In the ensuing months, very little actual construction was done in any of the new settlements. Shortly after, the War of Independence broke out and the new settlers found themselves serving as the first line of defense against the Egyptian army.

But today, not only are all eleven communities still active and thriving, but it was largely thanks to them that the Negev -- where I live, so I take this very personally – was included within the State of Israel.

Today, once again, Israel finds itself seriously imperiled. This time the major protagonist isn’t Great Britain – although they’re certainly in the cheering section. This time, it’s the President of the United States who’s posing the most serious threat to Israel.

Here’s the thing: Israel’s biggest problem isn’t the Arabs, terrorists or otherwise. Israel can handle its Arab enemies just fine. What causes trouble is when the US throws its weight and support behind the Arab terrorists and their supporters. That constitutes a significant problem for Israel.

When the US funds terrorists, when it grants concessions to the countries that harbor them --- and then, at the same time -- ties Israel’s hands, refusing to allow us to defend ourselves, that’s when trouble sets in.

Today it’s the US that’s intent on cutting Israel down to size – literally. This time it’s not the Negev where our foreign “rulers” are refusing to allow us to live – this time it’s in the north and west, in Judea and Samaria, not to mention Jerusalem. Now we’re told that it’s Yesha that must be Judenrein in order to keep the Arabs happy.

But once again -- thank goodness -- we’ve got some gutsy Jews. You’ve probably seen it on the news elsewhere, but in direct defiance to the Community Organizer, as of today ELEVEN new settlements have been established in areas where he’s trying to forbid us to live.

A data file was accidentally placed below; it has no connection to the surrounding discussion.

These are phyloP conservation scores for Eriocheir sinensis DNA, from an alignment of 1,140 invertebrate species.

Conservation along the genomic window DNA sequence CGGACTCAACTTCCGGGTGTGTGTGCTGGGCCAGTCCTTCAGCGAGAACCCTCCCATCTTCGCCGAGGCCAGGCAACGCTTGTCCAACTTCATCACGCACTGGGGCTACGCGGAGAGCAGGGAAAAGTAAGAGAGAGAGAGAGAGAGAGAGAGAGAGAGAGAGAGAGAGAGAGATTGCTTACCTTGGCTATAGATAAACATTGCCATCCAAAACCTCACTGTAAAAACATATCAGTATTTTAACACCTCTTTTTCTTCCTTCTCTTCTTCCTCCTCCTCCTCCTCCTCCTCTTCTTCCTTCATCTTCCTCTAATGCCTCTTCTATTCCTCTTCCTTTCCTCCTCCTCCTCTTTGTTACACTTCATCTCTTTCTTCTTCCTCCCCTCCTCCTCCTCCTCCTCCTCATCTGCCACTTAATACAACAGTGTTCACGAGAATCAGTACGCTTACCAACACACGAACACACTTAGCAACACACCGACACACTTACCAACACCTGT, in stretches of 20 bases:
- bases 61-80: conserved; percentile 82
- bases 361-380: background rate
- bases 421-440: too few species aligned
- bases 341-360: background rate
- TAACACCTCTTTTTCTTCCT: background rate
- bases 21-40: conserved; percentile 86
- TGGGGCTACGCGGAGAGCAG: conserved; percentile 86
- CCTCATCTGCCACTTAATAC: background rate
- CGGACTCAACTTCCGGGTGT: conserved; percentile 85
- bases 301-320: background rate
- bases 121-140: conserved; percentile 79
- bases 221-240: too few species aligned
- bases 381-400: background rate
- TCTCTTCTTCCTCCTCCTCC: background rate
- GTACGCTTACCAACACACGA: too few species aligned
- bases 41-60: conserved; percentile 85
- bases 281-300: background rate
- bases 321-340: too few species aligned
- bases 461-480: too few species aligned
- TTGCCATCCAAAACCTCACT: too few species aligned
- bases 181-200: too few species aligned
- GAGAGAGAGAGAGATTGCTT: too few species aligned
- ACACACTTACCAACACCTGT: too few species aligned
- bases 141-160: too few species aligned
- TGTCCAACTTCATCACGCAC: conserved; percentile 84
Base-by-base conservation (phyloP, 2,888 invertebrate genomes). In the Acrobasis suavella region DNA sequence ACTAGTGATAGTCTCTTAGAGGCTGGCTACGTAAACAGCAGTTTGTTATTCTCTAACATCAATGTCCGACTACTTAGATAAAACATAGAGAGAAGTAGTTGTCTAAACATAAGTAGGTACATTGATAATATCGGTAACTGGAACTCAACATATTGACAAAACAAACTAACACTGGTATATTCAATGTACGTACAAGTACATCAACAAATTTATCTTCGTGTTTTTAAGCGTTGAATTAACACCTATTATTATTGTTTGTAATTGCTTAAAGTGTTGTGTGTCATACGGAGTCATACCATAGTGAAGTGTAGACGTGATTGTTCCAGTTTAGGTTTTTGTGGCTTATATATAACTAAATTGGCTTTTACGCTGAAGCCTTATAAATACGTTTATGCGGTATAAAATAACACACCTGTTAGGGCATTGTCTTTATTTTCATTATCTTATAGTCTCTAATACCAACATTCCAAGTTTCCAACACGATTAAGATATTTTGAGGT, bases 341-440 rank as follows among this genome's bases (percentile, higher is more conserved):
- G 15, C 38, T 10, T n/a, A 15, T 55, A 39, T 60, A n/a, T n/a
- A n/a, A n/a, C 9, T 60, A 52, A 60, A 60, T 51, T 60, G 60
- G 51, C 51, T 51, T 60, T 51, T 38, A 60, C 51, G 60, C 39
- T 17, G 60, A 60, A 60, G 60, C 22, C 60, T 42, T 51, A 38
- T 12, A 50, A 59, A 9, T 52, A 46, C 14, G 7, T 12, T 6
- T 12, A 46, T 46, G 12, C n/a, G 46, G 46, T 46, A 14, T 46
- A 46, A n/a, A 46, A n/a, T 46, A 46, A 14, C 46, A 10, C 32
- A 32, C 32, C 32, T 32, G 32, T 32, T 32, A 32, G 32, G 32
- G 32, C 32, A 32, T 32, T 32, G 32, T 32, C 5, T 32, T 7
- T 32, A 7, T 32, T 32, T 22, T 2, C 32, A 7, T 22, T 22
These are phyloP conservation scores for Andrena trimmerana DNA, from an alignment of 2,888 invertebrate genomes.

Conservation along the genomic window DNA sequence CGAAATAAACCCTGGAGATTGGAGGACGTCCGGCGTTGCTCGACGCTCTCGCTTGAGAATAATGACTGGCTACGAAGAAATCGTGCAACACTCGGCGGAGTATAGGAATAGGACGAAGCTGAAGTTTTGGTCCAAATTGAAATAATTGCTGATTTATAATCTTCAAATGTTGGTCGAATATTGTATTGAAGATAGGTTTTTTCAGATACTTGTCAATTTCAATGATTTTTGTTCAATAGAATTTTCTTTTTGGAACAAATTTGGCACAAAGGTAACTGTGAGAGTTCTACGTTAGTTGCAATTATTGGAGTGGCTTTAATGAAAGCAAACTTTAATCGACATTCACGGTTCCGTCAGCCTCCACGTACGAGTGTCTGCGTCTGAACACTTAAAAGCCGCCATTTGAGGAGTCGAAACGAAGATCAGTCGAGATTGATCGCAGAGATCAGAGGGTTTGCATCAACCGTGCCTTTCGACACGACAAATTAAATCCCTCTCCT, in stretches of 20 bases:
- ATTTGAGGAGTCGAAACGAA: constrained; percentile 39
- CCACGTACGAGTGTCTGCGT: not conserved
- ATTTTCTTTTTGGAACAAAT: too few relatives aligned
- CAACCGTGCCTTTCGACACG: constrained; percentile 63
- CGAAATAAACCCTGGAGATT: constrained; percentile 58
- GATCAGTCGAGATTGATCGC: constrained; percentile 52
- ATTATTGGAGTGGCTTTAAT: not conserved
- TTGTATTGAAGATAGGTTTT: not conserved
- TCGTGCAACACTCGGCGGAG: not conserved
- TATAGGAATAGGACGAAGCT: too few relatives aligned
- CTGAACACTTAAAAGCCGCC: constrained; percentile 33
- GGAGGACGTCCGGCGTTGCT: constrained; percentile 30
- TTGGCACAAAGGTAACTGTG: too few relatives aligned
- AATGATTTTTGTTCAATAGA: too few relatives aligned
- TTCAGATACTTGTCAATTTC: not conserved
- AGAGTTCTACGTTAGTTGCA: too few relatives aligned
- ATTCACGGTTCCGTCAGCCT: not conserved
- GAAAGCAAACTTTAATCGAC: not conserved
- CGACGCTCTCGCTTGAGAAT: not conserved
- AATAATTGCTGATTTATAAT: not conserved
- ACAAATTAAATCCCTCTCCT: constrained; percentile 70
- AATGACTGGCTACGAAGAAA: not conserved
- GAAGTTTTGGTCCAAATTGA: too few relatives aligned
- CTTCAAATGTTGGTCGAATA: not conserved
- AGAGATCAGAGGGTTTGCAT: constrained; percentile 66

The eleven are:

Inbalim (“bells”) – next to Maaleh Michmash in Binyamin
Oz Yonatan (“Jonathan’s Might”)– near Kochav Yaakov in Binyamin
Givat Egoz (“nut hill”) – near Talmon in Binyamin
Tzurya (“the Rock of G-d”) – near Avnei Hefetz in Samaria
Mitzpe Avichai (“Avichai’s lookout”) – near Kiryat Arba/Hevron
Netzer (“stem”) – near Efrat in Gush Etzion
Reches Sela (“boulder cliff”) – south of Shechem in Samaria
Gat Yosef (“Joseph’s winepress) – south of Shechem in Samaria
Nofei Yarden (“Jordan horizons”) – near Shilo in Samaria
Maalot Hevron (“Hevron heights”) – near Hevron
Havat HaRo'im (“shepherds' farm”) – near Susya in Judea

Today’s new settlements aren’t quite the same as those of 1946. Today, there’s no need to plow a furrow, so instead what the new pioneers do is to construct a building – any kind of building – and then occupy it.

Then, too, today’s pioneers don’t have quite the unified support the earlier pioneers had. Apparently to pacify the Community Organizer, the government has ordered the new settlements to be dismantled. The IDF has already pulled down two of the new settlements, which were immediately rebuilt, of course.

Interestingly enough, however, in some of the others – Tzurya and Avnei Hefetz – news reports say the IDF was preset but did nothing to stop the construction. At Tzurya, some 200 people of all ages were there to help build.

A flyer telling about the new settlements is posted all over the country. It reads:

“Just as then, so it is now. Building new communities throughout Judea and Samaria is the only way we can return the State of Israel to being independent, flourishing and growing, protect our national interests, and stand up to international pressure.”

At the same time as the building is going on, thousands more are in Jerusalem protesting the Community Organizer’s attempt to make himself the ruler of Israel as well as the United States.

Nothing changes so much as it remains the same.

The photo from 1946, above, is from the Kibbutz Galon website. A couple of years ago I wrote a longer piece on the history of Kibbutz Galon. Check here for the full story.